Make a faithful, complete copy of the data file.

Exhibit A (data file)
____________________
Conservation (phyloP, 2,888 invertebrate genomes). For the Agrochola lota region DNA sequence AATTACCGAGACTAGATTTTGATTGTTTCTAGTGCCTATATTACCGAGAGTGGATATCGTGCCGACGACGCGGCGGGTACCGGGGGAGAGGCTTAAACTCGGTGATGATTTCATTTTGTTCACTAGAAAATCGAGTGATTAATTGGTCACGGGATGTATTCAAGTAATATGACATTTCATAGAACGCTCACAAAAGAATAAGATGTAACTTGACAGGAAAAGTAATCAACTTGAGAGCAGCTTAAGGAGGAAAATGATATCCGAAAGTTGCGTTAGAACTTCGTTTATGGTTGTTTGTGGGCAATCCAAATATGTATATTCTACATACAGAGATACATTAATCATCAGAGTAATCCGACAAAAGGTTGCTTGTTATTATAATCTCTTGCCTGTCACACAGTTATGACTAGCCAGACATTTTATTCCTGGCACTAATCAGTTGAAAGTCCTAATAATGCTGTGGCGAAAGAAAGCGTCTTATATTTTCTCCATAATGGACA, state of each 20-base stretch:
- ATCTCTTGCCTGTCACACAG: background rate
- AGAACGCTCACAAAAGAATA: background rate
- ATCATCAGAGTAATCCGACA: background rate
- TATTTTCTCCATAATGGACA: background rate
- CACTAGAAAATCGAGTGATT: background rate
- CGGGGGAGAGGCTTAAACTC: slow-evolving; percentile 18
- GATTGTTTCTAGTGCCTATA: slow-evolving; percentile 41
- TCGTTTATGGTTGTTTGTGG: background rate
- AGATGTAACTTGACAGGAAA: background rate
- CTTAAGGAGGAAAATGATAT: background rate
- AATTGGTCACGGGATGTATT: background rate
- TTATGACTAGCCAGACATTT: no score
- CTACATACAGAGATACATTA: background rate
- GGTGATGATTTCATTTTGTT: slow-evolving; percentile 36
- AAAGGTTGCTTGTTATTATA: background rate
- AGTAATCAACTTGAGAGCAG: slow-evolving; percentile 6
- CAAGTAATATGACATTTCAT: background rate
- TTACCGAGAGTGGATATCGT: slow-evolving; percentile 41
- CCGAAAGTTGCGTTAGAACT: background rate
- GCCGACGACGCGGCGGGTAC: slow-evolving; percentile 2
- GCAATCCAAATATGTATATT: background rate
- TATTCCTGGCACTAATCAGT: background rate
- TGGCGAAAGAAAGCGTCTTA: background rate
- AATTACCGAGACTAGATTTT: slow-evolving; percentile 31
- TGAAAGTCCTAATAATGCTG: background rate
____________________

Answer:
Conservation (phyloP, 2,888 invertebrate genomes). For the Agrochola lota region DNA sequence AATTACCGAGACTAGATTTTGATTGTTTCTAGTGCCTATATTACCGAGAGTGGATATCGTGCCGACGACGCGGCGGGTACCGGGGGAGAGGCTTAAACTCGGTGATGATTTCATTTTGTTCACTAGAAAATCGAGTGATTAATTGGTCACGGGATGTATTCAAGTAATATGACATTTCATAGAACGCTCACAAAAGAATAAGATGTAACTTGACAGGAAAAGTAATCAACTTGAGAGCAGCTTAAGGAGGAAAATGATATCCGAAAGTTGCGTTAGAACTTCGTTTATGGTTGTTTGTGGGCAATCCAAATATGTATATTCTACATACAGAGATACATTAATCATCAGAGTAATCCGACAAAAGGTTGCTTGTTATTATAATCTCTTGCCTGTCACACAGTTATGACTAGCCAGACATTTTATTCCTGGCACTAATCAGTTGAAAGTCCTAATAATGCTGTGGCGAAAGAAAGCGTCTTATATTTTCTCCATAATGGACA, state of each 20-base stretch:
- ATCTCTTGCCTGTCACACAG: background rate
- AGAACGCTCACAAAAGAATA: background rate
- ATCATCAGAGTAATCCGACA: background rate
- TATTTTCTCCATAATGGACA: background rate
- CACTAGAAAATCGAGTGATT: background rate
- CGGGGGAGAGGCTTAAACTC: slow-evolving; percentile 18
- GATTGTTTCTAGTGCCTATA: slow-evolving; percentile 41
- TCGTTTATGGTTGTTTGTGG: background rate
- AGATGTAACTTGACAGGAAA: background rate
- CTTAAGGAGGAAAATGATAT: background rate
- AATTGGTCACGGGATGTATT: background rate
- TTATGACTAGCCAGACATTT: no score
- CTACATACAGAGATACATTA: background rate
- GGTGATGATTTCATTTTGTT: slow-evolving; percentile 36
- AAAGGTTGCTTGTTATTATA: background rate
- AGTAATCAACTTGAGAGCAG: slow-evolving; percentile 6
- CAAGTAATATGACATTTCAT: background rate
- TTACCGAGAGTGGATATCGT: slow-evolving; percentile 41
- CCGAAAGTTGCGTTAGAACT: background rate
- GCCGACGACGCGGCGGGTAC: slow-evolving; percentile 2
- GCAATCCAAATATGTATATT: background rate
- TATTCCTGGCACTAATCAGT: background rate
- TGGCGAAAGAAAGCGTCTTA: background rate
- AATTACCGAGACTAGATTTT: slow-evolving; percentile 31
- TGAAAGTCCTAATAATGCTG: background rate